Mechatronics: You can’t just say a system is reliable

Here's why understanding the physics of failure and having a systems approach are essential to modern engineering. As we become more dependent on complex mechatronic systems, it is insufficient to understand just how they work; we must also understand how they fail. Fault-tolerant system design has become ...

01/01/2011


“A man’s got to know his limitations.” This is one of the more memorable lines delivered by Clint Eastwood in the movie “Magnum Force” and it possesses great wisdom. But how does this relate to engineering system reliability?

What do we mean when we say that a person is reliable? Is it possible to say that a person is reliable all the time or just sometimes, in all circumstances or in just some circumstances? The same questions need to be applied to an engineering system design because reliability cannot be an after-thought.

As we become more dependent on complex mechatronic systems, it is not sufficient to understand just how they work; we must also understand how they fail. Fault-tolerant system design, not just fault-tolerant component or subsystem design, has become paramount. Reliability is the probability that an item performs a required function under stated conditions for a stated period of time. So an engineer needs to define the functions a system must perform, the boundary conditions under which the system will operate and the time duration during which reliability is required.

To better understand reliability, I spoke with Tim Kerrigan, fluid power consulting engineer at Milwaukee School of Engineering’s Fluid Power Institute, where he works to ensure industrial and government systems are designed for reliability.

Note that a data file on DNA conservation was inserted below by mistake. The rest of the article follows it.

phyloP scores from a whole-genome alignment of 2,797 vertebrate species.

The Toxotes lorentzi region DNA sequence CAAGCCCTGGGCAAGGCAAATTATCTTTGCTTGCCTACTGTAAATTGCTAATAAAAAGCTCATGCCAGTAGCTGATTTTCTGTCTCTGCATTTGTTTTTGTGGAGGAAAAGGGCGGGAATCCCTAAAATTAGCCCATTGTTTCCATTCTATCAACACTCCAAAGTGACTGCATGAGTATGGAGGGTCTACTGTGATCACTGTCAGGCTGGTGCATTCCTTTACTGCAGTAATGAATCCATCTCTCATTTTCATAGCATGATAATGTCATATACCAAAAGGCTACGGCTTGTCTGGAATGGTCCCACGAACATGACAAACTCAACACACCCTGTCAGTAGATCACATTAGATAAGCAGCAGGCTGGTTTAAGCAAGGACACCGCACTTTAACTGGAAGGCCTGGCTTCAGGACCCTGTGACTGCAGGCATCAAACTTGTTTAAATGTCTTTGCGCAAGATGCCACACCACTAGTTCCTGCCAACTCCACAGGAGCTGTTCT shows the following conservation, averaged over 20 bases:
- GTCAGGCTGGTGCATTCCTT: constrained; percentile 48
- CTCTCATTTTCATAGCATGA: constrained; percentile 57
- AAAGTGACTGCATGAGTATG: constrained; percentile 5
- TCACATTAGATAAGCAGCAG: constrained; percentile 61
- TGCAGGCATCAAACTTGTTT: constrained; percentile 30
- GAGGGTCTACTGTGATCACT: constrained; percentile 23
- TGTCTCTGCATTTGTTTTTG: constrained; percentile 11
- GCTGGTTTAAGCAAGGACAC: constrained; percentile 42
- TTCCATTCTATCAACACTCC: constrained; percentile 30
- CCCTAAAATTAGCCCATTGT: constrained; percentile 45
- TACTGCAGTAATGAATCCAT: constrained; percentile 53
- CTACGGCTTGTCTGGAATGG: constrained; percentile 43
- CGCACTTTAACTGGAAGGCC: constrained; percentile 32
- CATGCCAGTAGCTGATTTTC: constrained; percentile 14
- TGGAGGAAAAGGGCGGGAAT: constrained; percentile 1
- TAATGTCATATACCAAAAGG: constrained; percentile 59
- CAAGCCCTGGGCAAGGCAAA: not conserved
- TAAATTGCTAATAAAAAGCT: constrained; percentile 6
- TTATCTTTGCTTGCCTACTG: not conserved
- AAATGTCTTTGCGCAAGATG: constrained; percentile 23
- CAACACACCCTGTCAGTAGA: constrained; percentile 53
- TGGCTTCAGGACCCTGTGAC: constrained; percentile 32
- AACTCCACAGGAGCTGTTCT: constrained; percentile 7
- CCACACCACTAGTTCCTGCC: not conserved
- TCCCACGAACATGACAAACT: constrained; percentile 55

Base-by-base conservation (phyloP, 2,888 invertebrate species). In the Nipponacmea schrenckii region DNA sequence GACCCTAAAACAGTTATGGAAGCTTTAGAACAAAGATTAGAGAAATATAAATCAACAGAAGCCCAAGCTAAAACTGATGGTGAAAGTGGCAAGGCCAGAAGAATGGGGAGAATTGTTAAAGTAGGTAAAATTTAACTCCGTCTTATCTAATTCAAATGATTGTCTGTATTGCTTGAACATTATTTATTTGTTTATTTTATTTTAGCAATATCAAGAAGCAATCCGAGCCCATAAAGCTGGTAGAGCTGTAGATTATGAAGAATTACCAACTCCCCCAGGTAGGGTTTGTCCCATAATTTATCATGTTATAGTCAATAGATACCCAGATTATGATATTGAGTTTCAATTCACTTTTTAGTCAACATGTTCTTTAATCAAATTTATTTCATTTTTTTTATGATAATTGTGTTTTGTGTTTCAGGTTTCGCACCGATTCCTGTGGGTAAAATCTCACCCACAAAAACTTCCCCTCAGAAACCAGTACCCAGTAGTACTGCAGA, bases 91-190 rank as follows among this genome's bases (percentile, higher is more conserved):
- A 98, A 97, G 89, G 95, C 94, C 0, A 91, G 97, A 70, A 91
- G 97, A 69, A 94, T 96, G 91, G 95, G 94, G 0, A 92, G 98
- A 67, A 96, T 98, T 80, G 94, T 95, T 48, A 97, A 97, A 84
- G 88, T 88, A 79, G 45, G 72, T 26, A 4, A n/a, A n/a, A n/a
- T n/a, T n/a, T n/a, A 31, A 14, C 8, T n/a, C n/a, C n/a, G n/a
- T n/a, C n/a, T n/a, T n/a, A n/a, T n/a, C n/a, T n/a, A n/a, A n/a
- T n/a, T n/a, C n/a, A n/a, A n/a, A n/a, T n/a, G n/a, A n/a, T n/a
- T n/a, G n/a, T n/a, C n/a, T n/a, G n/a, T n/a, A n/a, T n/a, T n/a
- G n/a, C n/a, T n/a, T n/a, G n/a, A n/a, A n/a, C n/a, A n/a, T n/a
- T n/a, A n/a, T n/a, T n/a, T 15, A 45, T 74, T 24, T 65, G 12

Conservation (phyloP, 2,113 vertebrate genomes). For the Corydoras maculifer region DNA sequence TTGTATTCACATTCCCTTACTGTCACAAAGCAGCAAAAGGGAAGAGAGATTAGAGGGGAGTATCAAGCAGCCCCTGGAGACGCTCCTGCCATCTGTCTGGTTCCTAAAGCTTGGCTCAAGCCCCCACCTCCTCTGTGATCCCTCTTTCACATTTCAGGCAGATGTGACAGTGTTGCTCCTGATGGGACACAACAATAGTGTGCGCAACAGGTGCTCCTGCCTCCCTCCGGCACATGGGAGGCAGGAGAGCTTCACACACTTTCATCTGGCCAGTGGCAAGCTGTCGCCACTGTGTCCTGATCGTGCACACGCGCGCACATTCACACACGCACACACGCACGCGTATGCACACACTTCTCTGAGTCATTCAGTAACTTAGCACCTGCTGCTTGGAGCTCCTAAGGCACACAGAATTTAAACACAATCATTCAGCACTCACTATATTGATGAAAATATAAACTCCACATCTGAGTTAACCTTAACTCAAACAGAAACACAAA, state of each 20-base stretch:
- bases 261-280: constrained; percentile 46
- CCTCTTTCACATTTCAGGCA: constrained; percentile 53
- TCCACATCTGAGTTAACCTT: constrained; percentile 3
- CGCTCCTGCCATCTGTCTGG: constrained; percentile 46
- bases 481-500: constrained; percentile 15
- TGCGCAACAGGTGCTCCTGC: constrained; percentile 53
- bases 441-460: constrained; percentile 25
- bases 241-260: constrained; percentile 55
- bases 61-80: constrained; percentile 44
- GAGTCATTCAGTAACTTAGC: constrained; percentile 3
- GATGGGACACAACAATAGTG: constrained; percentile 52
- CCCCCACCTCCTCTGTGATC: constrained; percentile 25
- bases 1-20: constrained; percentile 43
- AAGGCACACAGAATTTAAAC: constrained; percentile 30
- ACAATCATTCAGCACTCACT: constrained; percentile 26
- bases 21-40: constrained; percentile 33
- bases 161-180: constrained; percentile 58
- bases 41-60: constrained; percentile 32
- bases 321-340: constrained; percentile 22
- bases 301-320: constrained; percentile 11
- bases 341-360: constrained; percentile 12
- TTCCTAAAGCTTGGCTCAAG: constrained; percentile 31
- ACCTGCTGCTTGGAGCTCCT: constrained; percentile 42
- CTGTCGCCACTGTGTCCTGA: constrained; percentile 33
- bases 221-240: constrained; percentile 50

A physics-of-failure approach to reliability is consistent with the model-based approach of modern mechatronic system design. It uses modeling and analysis to design reliability into a system, perform reliability assessments and focus reliability tests where they will be most effective. The approach involves understanding and modeling the potential failure mechanisms (e.g., fatigue, wear, and temperature), the failure sites and the failure modes (the activation of the failure mechanisms).   The failure modes of a mechatronic system include those of mechanical, electrical, computer and control subsystems, i.e., hardware and software failures. A physics-of-failure approach can improve reliability, reduce the time to field systems, reduce testing and costs, and increase customer satisfaction.

As mechatronic systems become more complex, the interactions among the subsystems — mechanical, electrical, computer and control — become more difficult to manage and the overall system reliability is impacted by this integration. Therefore, an assessment of overall system reliability must have an adequate margin for safety. A useful analogy here is the feedback control system. It provides great benefits, but feedback control systems can become unstable if there is an imbalance between strength of corrective action (gain) and system dynamic lags (phase lags). Model uncertainty is quantified by assuming that either gain changes or phase changes occur and the tolerances of gain or phase uncertainty are the stability margins, gain margin and phase margin. Real systems must have adequate stability margins. Real systems must also have adequate reliability margins.

Mechatronics can enhance the reliability and fault-tolerance of a system with prognostics, diagnostics and built-in test capabilities. The additional sensors and control elements must be very reliable and do add additional cost. But the long-term cost of unreliability is huge compared to the initial design cost of reliability. In addition, designing for reliability enhances energy efficiency and sustainability. Reliability and fault-tolerance is a competitive advantage in the commercial market and an absolute requirement in the health care, military and transportation sectors.